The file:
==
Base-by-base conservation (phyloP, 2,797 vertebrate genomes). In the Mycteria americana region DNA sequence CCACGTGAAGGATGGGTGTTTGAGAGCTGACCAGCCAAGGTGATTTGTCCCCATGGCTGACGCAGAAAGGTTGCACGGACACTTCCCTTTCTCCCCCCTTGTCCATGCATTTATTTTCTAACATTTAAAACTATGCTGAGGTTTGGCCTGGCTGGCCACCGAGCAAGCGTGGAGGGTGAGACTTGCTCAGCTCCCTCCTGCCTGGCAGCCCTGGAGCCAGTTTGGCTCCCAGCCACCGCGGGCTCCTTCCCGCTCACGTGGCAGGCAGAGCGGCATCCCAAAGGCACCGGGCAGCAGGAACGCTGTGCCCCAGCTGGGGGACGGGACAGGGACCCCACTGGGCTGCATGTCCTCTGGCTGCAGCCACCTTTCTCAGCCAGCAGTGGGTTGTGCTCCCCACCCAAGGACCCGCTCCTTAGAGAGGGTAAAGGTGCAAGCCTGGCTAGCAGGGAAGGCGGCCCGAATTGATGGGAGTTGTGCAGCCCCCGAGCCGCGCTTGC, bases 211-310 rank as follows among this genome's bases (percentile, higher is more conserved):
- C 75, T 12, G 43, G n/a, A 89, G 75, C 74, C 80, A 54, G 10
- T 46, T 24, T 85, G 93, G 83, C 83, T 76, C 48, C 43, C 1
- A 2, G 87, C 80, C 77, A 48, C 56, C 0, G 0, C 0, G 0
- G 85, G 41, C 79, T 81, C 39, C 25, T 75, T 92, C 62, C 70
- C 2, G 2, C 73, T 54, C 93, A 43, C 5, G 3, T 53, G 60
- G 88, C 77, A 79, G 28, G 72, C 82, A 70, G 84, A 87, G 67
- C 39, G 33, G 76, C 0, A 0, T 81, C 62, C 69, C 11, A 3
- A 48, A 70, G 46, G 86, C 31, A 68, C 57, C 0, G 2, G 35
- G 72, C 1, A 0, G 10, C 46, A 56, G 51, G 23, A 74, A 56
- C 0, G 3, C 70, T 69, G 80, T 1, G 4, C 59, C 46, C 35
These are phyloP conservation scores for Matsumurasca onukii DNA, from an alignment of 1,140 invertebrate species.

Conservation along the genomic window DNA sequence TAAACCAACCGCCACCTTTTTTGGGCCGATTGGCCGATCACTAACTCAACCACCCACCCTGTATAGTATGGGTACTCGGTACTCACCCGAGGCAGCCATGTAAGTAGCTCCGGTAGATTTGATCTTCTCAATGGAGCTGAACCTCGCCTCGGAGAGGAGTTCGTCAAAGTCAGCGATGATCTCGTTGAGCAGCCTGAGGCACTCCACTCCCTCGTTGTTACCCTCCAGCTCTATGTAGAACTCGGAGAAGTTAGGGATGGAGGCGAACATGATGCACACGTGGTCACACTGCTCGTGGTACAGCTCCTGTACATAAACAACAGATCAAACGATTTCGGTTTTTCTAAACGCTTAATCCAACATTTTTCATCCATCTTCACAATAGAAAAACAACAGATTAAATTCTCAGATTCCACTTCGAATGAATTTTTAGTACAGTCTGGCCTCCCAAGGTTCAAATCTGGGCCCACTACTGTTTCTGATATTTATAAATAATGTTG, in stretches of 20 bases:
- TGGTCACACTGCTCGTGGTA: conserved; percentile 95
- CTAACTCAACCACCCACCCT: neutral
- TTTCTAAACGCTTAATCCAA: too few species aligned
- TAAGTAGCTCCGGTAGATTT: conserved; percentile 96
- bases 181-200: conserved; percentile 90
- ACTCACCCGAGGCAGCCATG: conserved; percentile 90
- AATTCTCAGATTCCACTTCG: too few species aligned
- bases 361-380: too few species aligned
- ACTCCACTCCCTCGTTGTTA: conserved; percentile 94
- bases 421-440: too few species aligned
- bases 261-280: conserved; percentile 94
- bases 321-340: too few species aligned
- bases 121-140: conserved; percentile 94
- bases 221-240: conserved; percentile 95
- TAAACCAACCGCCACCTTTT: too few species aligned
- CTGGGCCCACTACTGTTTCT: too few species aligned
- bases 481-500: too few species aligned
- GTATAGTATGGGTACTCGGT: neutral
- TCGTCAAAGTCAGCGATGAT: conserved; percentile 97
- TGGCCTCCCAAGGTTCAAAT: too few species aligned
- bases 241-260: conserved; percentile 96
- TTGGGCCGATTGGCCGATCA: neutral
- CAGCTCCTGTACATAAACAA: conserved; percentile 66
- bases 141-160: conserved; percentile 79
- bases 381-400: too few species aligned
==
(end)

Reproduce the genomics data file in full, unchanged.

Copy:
Base-by-base conservation (phyloP, 2,797 vertebrate genomes). In the Mycteria americana region DNA sequence CCACGTGAAGGATGGGTGTTTGAGAGCTGACCAGCCAAGGTGATTTGTCCCCATGGCTGACGCAGAAAGGTTGCACGGACACTTCCCTTTCTCCCCCCTTGTCCATGCATTTATTTTCTAACATTTAAAACTATGCTGAGGTTTGGCCTGGCTGGCCACCGAGCAAGCGTGGAGGGTGAGACTTGCTCAGCTCCCTCCTGCCTGGCAGCCCTGGAGCCAGTTTGGCTCCCAGCCACCGCGGGCTCCTTCCCGCTCACGTGGCAGGCAGAGCGGCATCCCAAAGGCACCGGGCAGCAGGAACGCTGTGCCCCAGCTGGGGGACGGGACAGGGACCCCACTGGGCTGCATGTCCTCTGGCTGCAGCCACCTTTCTCAGCCAGCAGTGGGTTGTGCTCCCCACCCAAGGACCCGCTCCTTAGAGAGGGTAAAGGTGCAAGCCTGGCTAGCAGGGAAGGCGGCCCGAATTGATGGGAGTTGTGCAGCCCCCGAGCCGCGCTTGC, bases 211-310 rank as follows among this genome's bases (percentile, higher is more conserved):
- C 75, T 12, G 43, G n/a, A 89, G 75, C 74, C 80, A 54, G 10
- T 46, T 24, T 85, G 93, G 83, C 83, T 76, C 48, C 43, C 1
- A 2, G 87, C 80, C 77, A 48, C 56, C 0, G 0, C 0, G 0
- G 85, G 41, C 79, T 81, C 39, C 25, T 75, T 92, C 62, C 70
- C 2, G 2, C 73, T 54, C 93, A 43, C 5, G 3, T 53, G 60
- G 88, C 77, A 79, G 28, G 72, C 82, A 70, G 84, A 87, G 67
- C 39, G 33, G 76, C 0, A 0, T 81, C 62, C 69, C 11, A 3
- A 48, A 70, G 46, G 86, C 31, A 68, C 57, C 0, G 2, G 35
- G 72, C 1, A 0, G 10, C 46, A 56, G 51, G 23, A 74, A 56
- C 0, G 3, C 70, T 69, G 80, T 1, G 4, C 59, C 46, C 35
These are phyloP conservation scores for Matsumurasca onukii DNA, from an alignment of 1,140 invertebrate species.

Conservation along the genomic window DNA sequence TAAACCAACCGCCACCTTTTTTGGGCCGATTGGCCGATCACTAACTCAACCACCCACCCTGTATAGTATGGGTACTCGGTACTCACCCGAGGCAGCCATGTAAGTAGCTCCGGTAGATTTGATCTTCTCAATGGAGCTGAACCTCGCCTCGGAGAGGAGTTCGTCAAAGTCAGCGATGATCTCGTTGAGCAGCCTGAGGCACTCCACTCCCTCGTTGTTACCCTCCAGCTCTATGTAGAACTCGGAGAAGTTAGGGATGGAGGCGAACATGATGCACACGTGGTCACACTGCTCGTGGTACAGCTCCTGTACATAAACAACAGATCAAACGATTTCGGTTTTTCTAAACGCTTAATCCAACATTTTTCATCCATCTTCACAATAGAAAAACAACAGATTAAATTCTCAGATTCCACTTCGAATGAATTTTTAGTACAGTCTGGCCTCCCAAGGTTCAAATCTGGGCCCACTACTGTTTCTGATATTTATAAATAATGTTG, in stretches of 20 bases:
- TGGTCACACTGCTCGTGGTA: conserved; percentile 95
- CTAACTCAACCACCCACCCT: neutral
- TTTCTAAACGCTTAATCCAA: too few species aligned
- TAAGTAGCTCCGGTAGATTT: conserved; percentile 96
- bases 181-200: conserved; percentile 90
- ACTCACCCGAGGCAGCCATG: conserved; percentile 90
- AATTCTCAGATTCCACTTCG: too few species aligned
- bases 361-380: too few species aligned
- ACTCCACTCCCTCGTTGTTA: conserved; percentile 94
- bases 421-440: too few species aligned
- bases 261-280: conserved; percentile 94
- bases 321-340: too few species aligned
- bases 121-140: conserved; percentile 94
- bases 221-240: conserved; percentile 95
- TAAACCAACCGCCACCTTTT: too few species aligned
- CTGGGCCCACTACTGTTTCT: too few species aligned
- bases 481-500: too few species aligned
- GTATAGTATGGGTACTCGGT: neutral
- TCGTCAAAGTCAGCGATGAT: conserved; percentile 97
- TGGCCTCCCAAGGTTCAAAT: too few species aligned
- bases 241-260: conserved; percentile 96
- TTGGGCCGATTGGCCGATCA: neutral
- CAGCTCCTGTACATAAACAA: conserved; percentile 66
- bases 141-160: conserved; percentile 79
- bases 381-400: too few species aligned